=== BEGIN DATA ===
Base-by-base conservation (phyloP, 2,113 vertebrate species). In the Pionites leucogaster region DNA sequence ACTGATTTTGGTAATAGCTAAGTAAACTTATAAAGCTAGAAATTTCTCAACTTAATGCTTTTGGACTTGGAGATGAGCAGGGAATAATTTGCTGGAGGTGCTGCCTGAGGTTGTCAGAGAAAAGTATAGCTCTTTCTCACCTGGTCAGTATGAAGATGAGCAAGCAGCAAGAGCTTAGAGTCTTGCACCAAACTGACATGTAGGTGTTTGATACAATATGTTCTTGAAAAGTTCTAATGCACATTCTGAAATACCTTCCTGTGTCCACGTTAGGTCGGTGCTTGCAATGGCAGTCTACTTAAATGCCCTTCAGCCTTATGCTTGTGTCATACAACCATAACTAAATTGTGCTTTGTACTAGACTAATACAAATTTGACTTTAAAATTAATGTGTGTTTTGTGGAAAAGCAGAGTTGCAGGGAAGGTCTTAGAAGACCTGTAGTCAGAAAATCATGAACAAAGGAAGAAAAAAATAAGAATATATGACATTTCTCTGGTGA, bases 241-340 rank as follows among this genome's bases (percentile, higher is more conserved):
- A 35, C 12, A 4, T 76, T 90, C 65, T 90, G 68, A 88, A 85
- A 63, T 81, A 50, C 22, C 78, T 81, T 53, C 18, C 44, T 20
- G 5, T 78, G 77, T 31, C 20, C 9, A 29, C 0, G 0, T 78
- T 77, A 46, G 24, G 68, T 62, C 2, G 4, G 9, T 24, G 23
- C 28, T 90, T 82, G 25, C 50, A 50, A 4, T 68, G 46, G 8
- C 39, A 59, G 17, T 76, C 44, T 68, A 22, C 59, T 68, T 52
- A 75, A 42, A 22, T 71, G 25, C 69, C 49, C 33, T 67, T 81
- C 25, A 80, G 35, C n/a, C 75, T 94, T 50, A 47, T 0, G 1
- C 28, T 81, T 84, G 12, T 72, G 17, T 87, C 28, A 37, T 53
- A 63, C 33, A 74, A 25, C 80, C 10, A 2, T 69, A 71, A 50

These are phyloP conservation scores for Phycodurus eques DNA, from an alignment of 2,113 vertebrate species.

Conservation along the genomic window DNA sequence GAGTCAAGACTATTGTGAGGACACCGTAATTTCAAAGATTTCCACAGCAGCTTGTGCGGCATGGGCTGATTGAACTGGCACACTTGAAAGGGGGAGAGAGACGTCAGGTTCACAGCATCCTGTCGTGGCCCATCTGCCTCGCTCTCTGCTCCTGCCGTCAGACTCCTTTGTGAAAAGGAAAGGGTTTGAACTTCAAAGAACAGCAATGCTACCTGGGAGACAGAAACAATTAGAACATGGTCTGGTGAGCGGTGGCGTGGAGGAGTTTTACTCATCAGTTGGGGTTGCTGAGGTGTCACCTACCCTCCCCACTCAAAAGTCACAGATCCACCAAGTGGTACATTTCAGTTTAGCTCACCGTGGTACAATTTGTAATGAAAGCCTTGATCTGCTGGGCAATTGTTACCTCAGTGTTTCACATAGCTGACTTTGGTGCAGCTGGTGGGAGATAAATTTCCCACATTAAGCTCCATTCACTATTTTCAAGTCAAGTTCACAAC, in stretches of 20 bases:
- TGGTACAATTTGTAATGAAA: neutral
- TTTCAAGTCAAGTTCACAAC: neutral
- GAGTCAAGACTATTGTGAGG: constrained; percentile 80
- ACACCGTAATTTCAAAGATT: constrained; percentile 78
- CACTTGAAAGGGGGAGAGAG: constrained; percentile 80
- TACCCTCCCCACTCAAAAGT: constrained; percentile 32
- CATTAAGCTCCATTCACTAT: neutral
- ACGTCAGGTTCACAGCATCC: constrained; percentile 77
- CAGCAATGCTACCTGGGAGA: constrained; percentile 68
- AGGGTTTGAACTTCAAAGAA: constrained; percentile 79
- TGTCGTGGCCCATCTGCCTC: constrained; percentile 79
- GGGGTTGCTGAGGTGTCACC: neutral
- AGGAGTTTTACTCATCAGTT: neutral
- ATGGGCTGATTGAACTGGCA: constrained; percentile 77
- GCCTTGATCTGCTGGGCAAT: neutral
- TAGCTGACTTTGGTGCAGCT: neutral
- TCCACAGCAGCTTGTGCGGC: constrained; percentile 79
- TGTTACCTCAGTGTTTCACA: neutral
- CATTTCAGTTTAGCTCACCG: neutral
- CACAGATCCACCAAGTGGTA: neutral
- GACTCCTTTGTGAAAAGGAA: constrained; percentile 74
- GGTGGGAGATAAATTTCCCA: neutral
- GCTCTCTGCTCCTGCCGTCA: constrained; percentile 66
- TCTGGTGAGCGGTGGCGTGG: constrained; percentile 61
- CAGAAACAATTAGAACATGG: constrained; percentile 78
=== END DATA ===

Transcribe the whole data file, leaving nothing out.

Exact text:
Base-by-base conservation (phyloP, 2,113 vertebrate species). In the Pionites leucogaster region DNA sequence ACTGATTTTGGTAATAGCTAAGTAAACTTATAAAGCTAGAAATTTCTCAACTTAATGCTTTTGGACTTGGAGATGAGCAGGGAATAATTTGCTGGAGGTGCTGCCTGAGGTTGTCAGAGAAAAGTATAGCTCTTTCTCACCTGGTCAGTATGAAGATGAGCAAGCAGCAAGAGCTTAGAGTCTTGCACCAAACTGACATGTAGGTGTTTGATACAATATGTTCTTGAAAAGTTCTAATGCACATTCTGAAATACCTTCCTGTGTCCACGTTAGGTCGGTGCTTGCAATGGCAGTCTACTTAAATGCCCTTCAGCCTTATGCTTGTGTCATACAACCATAACTAAATTGTGCTTTGTACTAGACTAATACAAATTTGACTTTAAAATTAATGTGTGTTTTGTGGAAAAGCAGAGTTGCAGGGAAGGTCTTAGAAGACCTGTAGTCAGAAAATCATGAACAAAGGAAGAAAAAAATAAGAATATATGACATTTCTCTGGTGA, bases 241-340 rank as follows among this genome's bases (percentile, higher is more conserved):
- A 35, C 12, A 4, T 76, T 90, C 65, T 90, G 68, A 88, A 85
- A 63, T 81, A 50, C 22, C 78, T 81, T 53, C 18, C 44, T 20
- G 5, T 78, G 77, T 31, C 20, C 9, A 29, C 0, G 0, T 78
- T 77, A 46, G 24, G 68, T 62, C 2, G 4, G 9, T 24, G 23
- C 28, T 90, T 82, G 25, C 50, A 50, A 4, T 68, G 46, G 8
- C 39, A 59, G 17, T 76, C 44, T 68, A 22, C 59, T 68, T 52
- A 75, A 42, A 22, T 71, G 25, C 69, C 49, C 33, T 67, T 81
- C 25, A 80, G 35, C n/a, C 75, T 94, T 50, A 47, T 0, G 1
- C 28, T 81, T 84, G 12, T 72, G 17, T 87, C 28, A 37, T 53
- A 63, C 33, A 74, A 25, C 80, C 10, A 2, T 69, A 71, A 50

These are phyloP conservation scores for Phycodurus eques DNA, from an alignment of 2,113 vertebrate species.

Conservation along the genomic window DNA sequence GAGTCAAGACTATTGTGAGGACACCGTAATTTCAAAGATTTCCACAGCAGCTTGTGCGGCATGGGCTGATTGAACTGGCACACTTGAAAGGGGGAGAGAGACGTCAGGTTCACAGCATCCTGTCGTGGCCCATCTGCCTCGCTCTCTGCTCCTGCCGTCAGACTCCTTTGTGAAAAGGAAAGGGTTTGAACTTCAAAGAACAGCAATGCTACCTGGGAGACAGAAACAATTAGAACATGGTCTGGTGAGCGGTGGCGTGGAGGAGTTTTACTCATCAGTTGGGGTTGCTGAGGTGTCACCTACCCTCCCCACTCAAAAGTCACAGATCCACCAAGTGGTACATTTCAGTTTAGCTCACCGTGGTACAATTTGTAATGAAAGCCTTGATCTGCTGGGCAATTGTTACCTCAGTGTTTCACATAGCTGACTTTGGTGCAGCTGGTGGGAGATAAATTTCCCACATTAAGCTCCATTCACTATTTTCAAGTCAAGTTCACAAC, in stretches of 20 bases:
- TGGTACAATTTGTAATGAAA: neutral
- TTTCAAGTCAAGTTCACAAC: neutral
- GAGTCAAGACTATTGTGAGG: constrained; percentile 80
- ACACCGTAATTTCAAAGATT: constrained; percentile 78
- CACTTGAAAGGGGGAGAGAG: constrained; percentile 80
- TACCCTCCCCACTCAAAAGT: constrained; percentile 32
- CATTAAGCTCCATTCACTAT: neutral
- ACGTCAGGTTCACAGCATCC: constrained; percentile 77
- CAGCAATGCTACCTGGGAGA: constrained; percentile 68
- AGGGTTTGAACTTCAAAGAA: constrained; percentile 79
- TGTCGTGGCCCATCTGCCTC: constrained; percentile 79
- GGGGTTGCTGAGGTGTCACC: neutral
- AGGAGTTTTACTCATCAGTT: neutral
- ATGGGCTGATTGAACTGGCA: constrained; percentile 77
- GCCTTGATCTGCTGGGCAAT: neutral
- TAGCTGACTTTGGTGCAGCT: neutral
- TCCACAGCAGCTTGTGCGGC: constrained; percentile 79
- TGTTACCTCAGTGTTTCACA: neutral
- CATTTCAGTTTAGCTCACCG: neutral
- CACAGATCCACCAAGTGGTA: neutral
- GACTCCTTTGTGAAAAGGAA: constrained; percentile 74
- GGTGGGAGATAAATTTCCCA: neutral
- GCTCTCTGCTCCTGCCGTCA: constrained; percentile 66
- TCTGGTGAGCGGTGGCGTGG: constrained; percentile 61
- CAGAAACAATTAGAACATGG: constrained; percentile 78